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Epididymitis is an inflammation of the epididymis, a tube located at the back of the testicles. Learn about epididymitis symptoms, diagnosis, a...

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What Is Epididymitis?

Epididymitis is an inflammation of the epididymis. The epididymis is a tube located at the back of the testicles that stores and carries sperm. When this tube becomes swollen, it can cause pain and swelling in the testicles.

Epididymitis can affect men of all ages, but it’s most common in men between ages 19 and 35. It’s usually caused by a bacterial infection or a sexually transmitted infection (STI). The condition usually improves with antibiotics. 

What Are the Symptoms of Epididymitis?

Epididymitis may begin with only a few mild symptoms. When it’s left untreated, however, the symptoms tend to get worse. 

People with epididymitis may experience:

  • a low-grade fever
  • chills
  • pain in the pelvic area
  • pressure in the testicles
  • pain and tenderness in the testicles
  • redness and warmth in the scrotum
  • enlarged lymph nodes in the groin
  • pain during sexual intercourse and ejaculation
  • pain during urination or bowel movements
  • urgent and frequent urination
  • abnormal discharge
  • blood in the semen

Who Is at Risk for Epididymitis?

The most common cause of epididymitis is an STI, specifically gonorrhea and chlamydia. However, epididymitis can also be caused by a non-sexually transmitted infection, such as a urinary tract infection or prostate infection. 

You may be more at risk for epididymitis if you: 

  • are uncircumcised
  • have unprotected sex
  • have structural problems within the urinary tract
  • have tuberculosis
  • have an enlarged prostate causing blockage in the bladder
  • recently had urinary tract surgery
  • recently experienced a groin injury
  • use a urinary catheter
  • use a heart medication called amiodarone 

How Is Epididymitis Diagnosed?

Your doctor will first complete a physical examination. They’ll look for swelling of the testicles, swelling of the lymph nodes in the groin area, and abnormal discharge from the penis. If there’s discharge, your doctor will use a cotton swab to collect a sample and test for STIs.

Your doctor may also perform the following tests and procedures:

  • Your doctor will conduct a rectal examination if they suspect that an enlarged prostate caused your condition.
  • Your doctor may also order certain blood tests, such as a complete blood count, to determine whether there’s an infection in your system.
  • Your doctor may ask for a urine sample as well. Results of a urinalysis can indicate if you  have a urinary tract infection or an STI.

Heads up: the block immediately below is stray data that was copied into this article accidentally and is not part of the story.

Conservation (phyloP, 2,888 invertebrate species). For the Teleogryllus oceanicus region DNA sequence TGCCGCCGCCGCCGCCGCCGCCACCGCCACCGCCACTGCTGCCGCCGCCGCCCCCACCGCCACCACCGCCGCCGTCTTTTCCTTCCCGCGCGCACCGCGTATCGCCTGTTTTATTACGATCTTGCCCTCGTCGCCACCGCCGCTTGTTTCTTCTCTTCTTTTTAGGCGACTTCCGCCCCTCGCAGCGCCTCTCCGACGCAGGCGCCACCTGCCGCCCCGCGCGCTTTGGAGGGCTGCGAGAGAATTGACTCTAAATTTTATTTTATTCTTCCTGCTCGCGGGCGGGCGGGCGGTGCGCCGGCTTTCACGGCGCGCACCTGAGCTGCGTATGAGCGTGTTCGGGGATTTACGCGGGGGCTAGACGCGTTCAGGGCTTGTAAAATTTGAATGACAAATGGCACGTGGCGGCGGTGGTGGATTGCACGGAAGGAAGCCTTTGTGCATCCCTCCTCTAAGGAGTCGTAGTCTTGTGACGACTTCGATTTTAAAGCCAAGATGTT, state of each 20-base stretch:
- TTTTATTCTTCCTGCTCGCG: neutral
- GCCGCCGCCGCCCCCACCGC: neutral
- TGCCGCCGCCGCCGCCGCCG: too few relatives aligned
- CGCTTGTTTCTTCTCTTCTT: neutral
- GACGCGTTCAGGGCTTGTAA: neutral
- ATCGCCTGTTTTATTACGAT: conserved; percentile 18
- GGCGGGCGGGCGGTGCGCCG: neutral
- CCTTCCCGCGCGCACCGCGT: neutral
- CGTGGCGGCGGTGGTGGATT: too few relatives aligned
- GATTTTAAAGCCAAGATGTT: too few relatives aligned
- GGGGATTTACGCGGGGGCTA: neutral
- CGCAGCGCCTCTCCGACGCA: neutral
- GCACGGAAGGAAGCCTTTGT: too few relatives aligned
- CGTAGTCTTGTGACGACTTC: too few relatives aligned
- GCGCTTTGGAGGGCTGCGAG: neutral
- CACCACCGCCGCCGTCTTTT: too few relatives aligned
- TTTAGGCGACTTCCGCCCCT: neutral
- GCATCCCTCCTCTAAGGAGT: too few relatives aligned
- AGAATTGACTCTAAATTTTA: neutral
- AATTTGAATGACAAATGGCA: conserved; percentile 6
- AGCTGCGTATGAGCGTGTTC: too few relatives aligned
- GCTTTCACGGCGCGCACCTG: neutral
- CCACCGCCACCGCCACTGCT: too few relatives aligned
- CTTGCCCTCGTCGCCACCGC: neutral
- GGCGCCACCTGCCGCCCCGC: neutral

• Imaging tests may be done to rule out other conditions. These tests produce detailed images of the body, allowing your doctor to see structures in the body very clearly. Your doctor might order a testicular ultrasound to obtain images of the testicles and the surrounding tissues in the scrotum.

How Is Epididymitis Treated?

Treatment for epididymitis involves treating the underlying infection and easing symptoms. 

Common treatments include: 

  • antibiotics
  • pain medication
  • anti-inflammatory medication
  • bed rest
  • elevating the scrotum
  • applying cold packs to the scrotum
  • wearing an athletic cup for support
  • avoiding lifting heavy objects
  • abstaining from sexual intercourse

These methods are usually successful. However, more invasive treatment may be needed in some cases. 

If an abscess has formed on the testicles, your doctor can drain the pus using a needle.

Surgery is another option if no other treatments have been successful. This involves removing all or part of the epididymis. Surgical treatment may also be necessary to correct any physical defects that may be causing epididymitis. 

What Is the Outlook for Someone with Epididymitis?

Most cases of epididymitis are successfully treated using antibiotics. There are usually no long-term sexual or productive problems. However, the infection can return in the future. It’s also possible for complications to occur, but this is rare.

Potential complications include: 

  • long-term epididymitis
  • shrinkage of the testicles
  • a fistula, or an abnormal passageway, in the scrotum
  • the death of testicular tissue
  • infertility 

It’s important to seek treatment right away to prevent complications. Once treatment is received, it’s important that you take your entire course of antibiotics to treat the infection. You should also see your doctor after you’ve finished the medication to make sure that the infection has cleared. This will help ensure that you make a complete recovery.

Written by: Janelle Martel
Edited by:
Medically Reviewed by: [Ljava.lang.Object;@4d7cbd54
Published: Aug 15, 2012
Published By: Healthline Networks, Inc.
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